For research coordinators, such as professors, it becomes increasingly difficult to connect the large scale networking to the needs of their research group. They need to apply for a portfolio of calls to combine some high risk and gain options with safe and solid funding sources. They need to lobby through different discipline, region, national and international networks. And they need to ensure that their funding portfolio provides the policy and commercial interests of the funders, next to delivering the academic output for their performance as a scholar. Finally, they also need to arrange for the funding of doctoral students and postdocs that individually need a suitable combination of projects to get to the next stage in their career. For example, many EU projects have a duration of three years, whereas a doctoral student needs four years to finish a portfolio of publications. Matching all these different interests is exciting but also very challenging.

     Horizon2020 is very different than the previous funding programme FP7. The EC marketed the programme enormously and the number of proposals has risen accordingly. For individual applicants the chances of getting funding have dropped dramatically. Although this EU programme comprised a larger budget, at the same time many countries lowered their budget for national funding. Because there are so many proposals, also many new reviewers were recruited with less experience than the initial group, and often lack own experience as partner or coordinator. Universities note that winning budget needs better support, and much attention structurally. End users cannot just be users with good knowledge of the field anymore, but are increasingly replaced by an international group of users helpful for taking the product into use and creating employment impact.  For country comparisons in Horizon2020 see also: www.universityworldnews.com/article.php?story=20151029192346710  and for Fins only:  www.tekes.eu/globalassets/tekeseu/nyt/tilastot/h2020-suomi-10022016.pdf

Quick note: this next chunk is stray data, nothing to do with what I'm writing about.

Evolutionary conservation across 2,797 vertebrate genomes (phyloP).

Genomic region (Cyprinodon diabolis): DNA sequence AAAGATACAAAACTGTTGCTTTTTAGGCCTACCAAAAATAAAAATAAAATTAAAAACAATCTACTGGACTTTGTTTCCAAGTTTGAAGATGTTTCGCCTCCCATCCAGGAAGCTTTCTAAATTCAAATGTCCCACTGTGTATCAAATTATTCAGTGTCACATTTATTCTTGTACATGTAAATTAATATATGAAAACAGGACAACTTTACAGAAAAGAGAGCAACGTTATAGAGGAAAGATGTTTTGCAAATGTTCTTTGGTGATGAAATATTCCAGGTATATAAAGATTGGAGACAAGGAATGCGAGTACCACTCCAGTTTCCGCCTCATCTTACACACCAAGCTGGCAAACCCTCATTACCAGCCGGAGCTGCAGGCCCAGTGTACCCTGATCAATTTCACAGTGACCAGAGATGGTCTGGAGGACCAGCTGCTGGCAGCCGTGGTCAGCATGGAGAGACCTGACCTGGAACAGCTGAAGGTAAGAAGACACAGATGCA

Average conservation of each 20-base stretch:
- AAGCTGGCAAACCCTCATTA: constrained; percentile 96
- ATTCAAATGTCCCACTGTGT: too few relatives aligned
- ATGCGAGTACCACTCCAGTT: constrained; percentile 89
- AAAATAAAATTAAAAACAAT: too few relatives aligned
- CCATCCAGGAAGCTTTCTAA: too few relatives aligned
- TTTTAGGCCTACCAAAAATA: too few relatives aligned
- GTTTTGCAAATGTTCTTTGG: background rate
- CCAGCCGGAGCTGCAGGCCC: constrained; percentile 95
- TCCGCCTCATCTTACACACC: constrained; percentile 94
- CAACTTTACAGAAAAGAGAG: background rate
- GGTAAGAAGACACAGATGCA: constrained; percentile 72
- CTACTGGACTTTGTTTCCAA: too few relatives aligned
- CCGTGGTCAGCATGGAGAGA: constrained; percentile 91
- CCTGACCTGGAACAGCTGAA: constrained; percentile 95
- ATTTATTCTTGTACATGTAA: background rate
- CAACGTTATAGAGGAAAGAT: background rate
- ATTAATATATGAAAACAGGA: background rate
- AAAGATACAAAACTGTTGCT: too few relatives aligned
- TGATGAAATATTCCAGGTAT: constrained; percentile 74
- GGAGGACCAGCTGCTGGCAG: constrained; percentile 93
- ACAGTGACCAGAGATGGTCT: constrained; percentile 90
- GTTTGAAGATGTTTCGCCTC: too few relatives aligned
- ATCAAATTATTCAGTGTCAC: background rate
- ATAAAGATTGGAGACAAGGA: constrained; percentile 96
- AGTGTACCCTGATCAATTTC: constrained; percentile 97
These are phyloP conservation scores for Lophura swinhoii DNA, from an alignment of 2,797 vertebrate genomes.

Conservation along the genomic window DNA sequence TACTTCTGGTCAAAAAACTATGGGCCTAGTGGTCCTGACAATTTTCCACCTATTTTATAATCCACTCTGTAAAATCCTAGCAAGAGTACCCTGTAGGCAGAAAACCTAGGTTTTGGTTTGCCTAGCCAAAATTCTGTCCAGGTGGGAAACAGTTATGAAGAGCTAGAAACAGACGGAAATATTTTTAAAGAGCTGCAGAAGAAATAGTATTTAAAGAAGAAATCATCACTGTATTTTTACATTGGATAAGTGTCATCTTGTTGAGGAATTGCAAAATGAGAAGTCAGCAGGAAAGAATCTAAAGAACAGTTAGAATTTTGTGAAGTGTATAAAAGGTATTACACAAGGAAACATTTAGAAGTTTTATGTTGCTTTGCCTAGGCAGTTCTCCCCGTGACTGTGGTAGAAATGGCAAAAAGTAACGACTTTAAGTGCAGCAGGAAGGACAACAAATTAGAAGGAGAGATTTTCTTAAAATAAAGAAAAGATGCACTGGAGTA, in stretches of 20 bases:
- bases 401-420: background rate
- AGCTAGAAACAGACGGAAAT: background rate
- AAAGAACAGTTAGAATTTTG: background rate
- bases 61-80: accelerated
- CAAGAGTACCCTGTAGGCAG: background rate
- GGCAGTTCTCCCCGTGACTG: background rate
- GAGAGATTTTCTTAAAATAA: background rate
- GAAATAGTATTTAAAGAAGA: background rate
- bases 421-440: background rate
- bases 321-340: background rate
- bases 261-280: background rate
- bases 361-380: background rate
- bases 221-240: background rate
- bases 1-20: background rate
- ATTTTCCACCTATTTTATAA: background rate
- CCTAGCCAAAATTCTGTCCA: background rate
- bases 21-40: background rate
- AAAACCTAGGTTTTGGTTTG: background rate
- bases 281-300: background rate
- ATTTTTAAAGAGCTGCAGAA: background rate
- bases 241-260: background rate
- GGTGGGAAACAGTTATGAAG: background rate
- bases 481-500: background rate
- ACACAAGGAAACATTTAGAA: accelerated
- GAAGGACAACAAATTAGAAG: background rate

Funding has created its own intensive circus. We need to reflect on the positive and negative consequences of the increase of scale initiated by changes in the structure of research funding.